CRISTOBAL PEREZ, BROOKS H. PATE, Department of Chemistry, University of Virginia, McCormick Rd., Charlottesville, VA 22904-4319; ZBIGNIEW KISIEL, Institute of Physics, Polish Academy of Sciences, Al. Lotników 32/46, 02-668 Warszawa, Poland; BERHANE TEMELSO, GEORGE C. SHIELDS, Dean's Office, College of Arts and Sciences, and Department of Chemistry, Bucknell University, Lewisburg, PA 17837.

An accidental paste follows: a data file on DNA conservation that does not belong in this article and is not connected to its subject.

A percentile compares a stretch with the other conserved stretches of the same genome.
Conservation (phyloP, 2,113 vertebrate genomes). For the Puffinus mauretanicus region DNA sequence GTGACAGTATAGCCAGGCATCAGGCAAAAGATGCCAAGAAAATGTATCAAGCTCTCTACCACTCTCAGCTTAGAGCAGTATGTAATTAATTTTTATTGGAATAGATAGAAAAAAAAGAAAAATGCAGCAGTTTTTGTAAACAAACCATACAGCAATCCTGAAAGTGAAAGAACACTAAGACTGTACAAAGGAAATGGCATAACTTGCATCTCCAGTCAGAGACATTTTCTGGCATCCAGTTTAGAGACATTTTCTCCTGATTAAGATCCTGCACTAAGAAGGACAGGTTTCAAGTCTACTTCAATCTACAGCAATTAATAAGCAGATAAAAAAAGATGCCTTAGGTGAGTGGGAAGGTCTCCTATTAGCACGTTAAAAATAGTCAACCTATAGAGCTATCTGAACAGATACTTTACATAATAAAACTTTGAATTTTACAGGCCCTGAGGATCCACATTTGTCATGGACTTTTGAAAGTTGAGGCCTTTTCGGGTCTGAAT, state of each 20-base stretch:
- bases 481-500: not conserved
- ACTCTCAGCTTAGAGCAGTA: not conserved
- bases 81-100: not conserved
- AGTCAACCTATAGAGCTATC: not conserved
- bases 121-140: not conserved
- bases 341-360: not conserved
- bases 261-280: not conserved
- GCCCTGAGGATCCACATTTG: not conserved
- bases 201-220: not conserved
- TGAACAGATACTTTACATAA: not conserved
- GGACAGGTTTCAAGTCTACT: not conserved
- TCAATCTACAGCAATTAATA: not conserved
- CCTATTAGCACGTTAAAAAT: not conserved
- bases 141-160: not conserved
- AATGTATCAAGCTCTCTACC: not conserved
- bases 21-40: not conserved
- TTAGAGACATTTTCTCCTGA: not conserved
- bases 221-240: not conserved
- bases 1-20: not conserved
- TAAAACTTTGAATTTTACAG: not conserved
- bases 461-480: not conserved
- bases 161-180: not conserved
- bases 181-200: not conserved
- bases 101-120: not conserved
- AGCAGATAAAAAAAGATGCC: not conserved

In the breakthrough paper reporting observation and analysis of pure rotational spectra of the hexamer, heptamer and nonamer water clusters only one nonamer species was identified. The advances in this experiment, as described in the previous talk, allowed identification, among others, of five different nonamer, (H2O)9, conformers and of four different decamer, (H2O)10, conformers. Analysis of 18O enriched spectra resulted in determination of oxygen framework geometries for three of the water nonamers and two of the water decamers. Determination of experimental geometries proved considerably more challenging than for the lighter clusters since isotopic changes to moments of inertia are proportionally smaller, and there are multiple instances of near-zero principal coordinates. There are also more indications of the effect of internal motions. These problems have been overcome by careful application of rs and least-squares rm techniques in concert with ab~initio calculations so that it was possible to match the experimental and theoretical geometries unambiguously. The precise oxygen framework geometries obtained from chirped-pulse spectroscopy for water clusters ranging in size from the hexamer to the decamer allow, for the first time, to identify some common features of the underlying hydrogen bonding from direct experimental evidence.